Last Saturday I rode a 39 miles and felt great. This Sunday I added only 12 miles for a total of 52 and felt terrible. There were some some differences. Last week’s ride was mostly flat, and we practiced our pace-line riding, yielding an average speed of 16.9 mph (27 kmh) without breaking much of a sweat. Yesterday’s ride was from my house up to Jamestown in the mountains for vertical gain of about 1,750 feet (530 m). My average speed, all by myself, was all of about 15.75 mph (25.2 kmh), which doesn’t sound that different, but increasing speed takes much more out of you than mere numbers can show.
Still, in spite of going quite a bit slower and adding a relatively small amount, I was dog tired at the end of the ride. Maybe it was nutrition, (I did, uncharacteristically, have a Snickers bar on the earlier ride–maybe they do really satisfy) or maybe it was my slower schedule lately catching up with me–who wants to ride when it’s windy? More likely, it’s just that some days really are better than others and that there are too many variables for a beginning athlete to track down and understand.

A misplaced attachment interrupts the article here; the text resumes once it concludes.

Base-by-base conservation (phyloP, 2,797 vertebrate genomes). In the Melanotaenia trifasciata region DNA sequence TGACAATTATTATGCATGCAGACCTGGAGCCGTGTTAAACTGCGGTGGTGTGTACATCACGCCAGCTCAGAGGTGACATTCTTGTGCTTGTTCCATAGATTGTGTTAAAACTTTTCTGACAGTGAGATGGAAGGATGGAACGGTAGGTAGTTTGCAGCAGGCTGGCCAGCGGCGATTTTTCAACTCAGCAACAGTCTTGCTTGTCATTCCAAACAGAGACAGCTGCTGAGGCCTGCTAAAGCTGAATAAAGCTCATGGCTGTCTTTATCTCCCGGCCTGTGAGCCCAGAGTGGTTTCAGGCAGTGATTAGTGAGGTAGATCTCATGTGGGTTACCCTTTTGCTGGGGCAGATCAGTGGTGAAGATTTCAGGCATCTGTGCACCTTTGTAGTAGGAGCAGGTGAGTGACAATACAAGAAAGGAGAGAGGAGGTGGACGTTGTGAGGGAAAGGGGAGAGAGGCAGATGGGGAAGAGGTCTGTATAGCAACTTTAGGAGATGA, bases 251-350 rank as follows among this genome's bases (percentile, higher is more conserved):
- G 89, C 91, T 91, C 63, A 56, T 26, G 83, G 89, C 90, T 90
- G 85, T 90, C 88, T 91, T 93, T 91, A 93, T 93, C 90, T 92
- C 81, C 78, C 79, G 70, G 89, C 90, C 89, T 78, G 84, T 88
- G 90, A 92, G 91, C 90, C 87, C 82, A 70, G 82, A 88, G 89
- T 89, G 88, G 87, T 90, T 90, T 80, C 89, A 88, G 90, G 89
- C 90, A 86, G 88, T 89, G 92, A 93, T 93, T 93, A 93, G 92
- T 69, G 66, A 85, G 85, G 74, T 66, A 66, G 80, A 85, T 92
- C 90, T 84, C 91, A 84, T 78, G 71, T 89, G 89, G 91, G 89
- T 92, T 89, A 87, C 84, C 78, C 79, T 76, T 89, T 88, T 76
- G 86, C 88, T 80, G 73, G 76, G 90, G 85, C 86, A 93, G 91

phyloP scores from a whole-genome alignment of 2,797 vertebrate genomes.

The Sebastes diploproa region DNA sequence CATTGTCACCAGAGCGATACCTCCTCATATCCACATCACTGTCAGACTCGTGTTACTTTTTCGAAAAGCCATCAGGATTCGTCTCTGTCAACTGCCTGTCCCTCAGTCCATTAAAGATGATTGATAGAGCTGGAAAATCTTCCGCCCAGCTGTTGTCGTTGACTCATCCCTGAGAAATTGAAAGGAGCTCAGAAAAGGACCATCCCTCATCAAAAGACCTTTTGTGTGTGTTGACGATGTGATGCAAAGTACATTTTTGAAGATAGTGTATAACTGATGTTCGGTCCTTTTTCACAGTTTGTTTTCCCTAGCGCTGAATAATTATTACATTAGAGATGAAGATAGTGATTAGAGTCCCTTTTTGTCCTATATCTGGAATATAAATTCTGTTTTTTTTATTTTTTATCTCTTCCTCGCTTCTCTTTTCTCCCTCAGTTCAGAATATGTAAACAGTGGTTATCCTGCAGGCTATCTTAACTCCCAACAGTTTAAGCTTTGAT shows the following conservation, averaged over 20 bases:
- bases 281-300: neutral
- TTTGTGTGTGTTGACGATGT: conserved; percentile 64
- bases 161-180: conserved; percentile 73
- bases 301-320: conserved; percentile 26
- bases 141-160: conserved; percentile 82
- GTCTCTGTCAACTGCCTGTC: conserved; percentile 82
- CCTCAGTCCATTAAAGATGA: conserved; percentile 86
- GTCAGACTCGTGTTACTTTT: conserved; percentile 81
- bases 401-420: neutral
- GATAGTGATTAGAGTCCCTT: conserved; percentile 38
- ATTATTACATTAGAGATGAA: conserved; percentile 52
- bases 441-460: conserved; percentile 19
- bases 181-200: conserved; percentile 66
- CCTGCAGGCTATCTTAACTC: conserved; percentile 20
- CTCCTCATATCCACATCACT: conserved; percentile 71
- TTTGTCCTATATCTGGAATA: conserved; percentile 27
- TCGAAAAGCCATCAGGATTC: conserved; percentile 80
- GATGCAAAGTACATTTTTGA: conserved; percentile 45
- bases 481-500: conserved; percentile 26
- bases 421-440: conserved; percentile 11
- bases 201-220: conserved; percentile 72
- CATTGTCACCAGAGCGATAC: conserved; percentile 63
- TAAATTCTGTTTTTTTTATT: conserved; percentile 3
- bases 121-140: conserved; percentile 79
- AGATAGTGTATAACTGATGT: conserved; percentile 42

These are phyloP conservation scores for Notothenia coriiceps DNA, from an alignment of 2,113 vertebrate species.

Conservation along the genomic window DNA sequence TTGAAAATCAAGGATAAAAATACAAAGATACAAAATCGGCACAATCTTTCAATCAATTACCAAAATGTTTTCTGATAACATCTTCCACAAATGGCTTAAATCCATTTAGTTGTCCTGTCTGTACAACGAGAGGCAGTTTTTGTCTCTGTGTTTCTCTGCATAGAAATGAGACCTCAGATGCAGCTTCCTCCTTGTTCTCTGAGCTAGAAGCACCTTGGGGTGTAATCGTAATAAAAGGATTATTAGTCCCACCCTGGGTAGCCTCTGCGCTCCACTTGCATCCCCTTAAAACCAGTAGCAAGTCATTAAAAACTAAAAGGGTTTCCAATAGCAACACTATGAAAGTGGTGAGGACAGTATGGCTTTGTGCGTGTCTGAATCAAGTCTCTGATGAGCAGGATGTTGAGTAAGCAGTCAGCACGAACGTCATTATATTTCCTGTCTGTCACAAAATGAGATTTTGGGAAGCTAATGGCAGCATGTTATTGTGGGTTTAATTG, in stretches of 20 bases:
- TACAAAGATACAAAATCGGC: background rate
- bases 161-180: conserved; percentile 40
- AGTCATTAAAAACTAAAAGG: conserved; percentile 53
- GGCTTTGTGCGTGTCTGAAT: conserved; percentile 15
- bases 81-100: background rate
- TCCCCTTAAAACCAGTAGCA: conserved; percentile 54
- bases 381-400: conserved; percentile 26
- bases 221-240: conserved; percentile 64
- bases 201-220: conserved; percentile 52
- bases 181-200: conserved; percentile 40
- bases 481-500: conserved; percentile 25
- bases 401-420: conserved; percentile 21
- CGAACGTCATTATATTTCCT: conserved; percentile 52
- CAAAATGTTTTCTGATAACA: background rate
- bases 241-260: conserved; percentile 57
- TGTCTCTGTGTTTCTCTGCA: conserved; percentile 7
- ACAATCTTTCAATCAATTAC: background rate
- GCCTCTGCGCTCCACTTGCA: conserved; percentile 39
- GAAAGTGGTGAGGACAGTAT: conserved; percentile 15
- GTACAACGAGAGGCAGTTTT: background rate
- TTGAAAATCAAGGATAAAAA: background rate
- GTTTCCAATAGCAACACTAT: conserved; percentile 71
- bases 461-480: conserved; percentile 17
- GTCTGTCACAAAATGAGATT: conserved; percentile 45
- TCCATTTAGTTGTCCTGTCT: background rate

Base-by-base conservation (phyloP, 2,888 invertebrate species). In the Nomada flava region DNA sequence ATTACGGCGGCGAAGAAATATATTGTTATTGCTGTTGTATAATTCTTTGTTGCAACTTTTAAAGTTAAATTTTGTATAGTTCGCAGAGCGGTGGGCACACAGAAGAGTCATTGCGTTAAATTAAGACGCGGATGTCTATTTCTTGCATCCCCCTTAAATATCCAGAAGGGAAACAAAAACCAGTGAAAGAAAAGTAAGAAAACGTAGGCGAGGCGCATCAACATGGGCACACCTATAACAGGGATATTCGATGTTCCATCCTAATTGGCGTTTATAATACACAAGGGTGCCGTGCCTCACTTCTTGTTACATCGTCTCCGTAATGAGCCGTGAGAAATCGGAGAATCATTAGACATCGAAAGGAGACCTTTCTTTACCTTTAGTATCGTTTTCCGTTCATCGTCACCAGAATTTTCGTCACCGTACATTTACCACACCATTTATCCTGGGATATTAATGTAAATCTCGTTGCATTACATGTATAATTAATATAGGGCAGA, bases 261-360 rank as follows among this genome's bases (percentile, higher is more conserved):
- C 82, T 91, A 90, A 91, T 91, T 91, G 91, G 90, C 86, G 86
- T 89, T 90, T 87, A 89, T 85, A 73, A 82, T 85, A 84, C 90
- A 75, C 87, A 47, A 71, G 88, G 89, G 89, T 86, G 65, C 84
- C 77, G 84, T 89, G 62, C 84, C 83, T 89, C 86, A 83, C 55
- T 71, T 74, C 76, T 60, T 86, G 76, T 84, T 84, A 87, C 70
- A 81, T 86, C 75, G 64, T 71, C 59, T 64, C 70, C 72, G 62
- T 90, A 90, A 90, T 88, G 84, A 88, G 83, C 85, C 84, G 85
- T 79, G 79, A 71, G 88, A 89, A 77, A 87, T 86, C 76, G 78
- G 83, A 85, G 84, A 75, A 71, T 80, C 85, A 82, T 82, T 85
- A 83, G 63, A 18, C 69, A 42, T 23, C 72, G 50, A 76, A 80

What matters is that the Triple Bypass is like three of Sunday’s rides all at once, and I was spent at 40 miles on this one. Still, I am well ahead of schedule and I’ve decided I can’t let wind stop me from riding; they won’t stop the ride for wind, so I’ve got to be prepared for that too. So while the only constant for Colorado weather over the next couple of months is change, I have plenty of training time to go (and more daylight savings time to do it in….) Just don’t ask me whether they’ll stop the ride for rain or snow, because I’m not riding if it snows this week.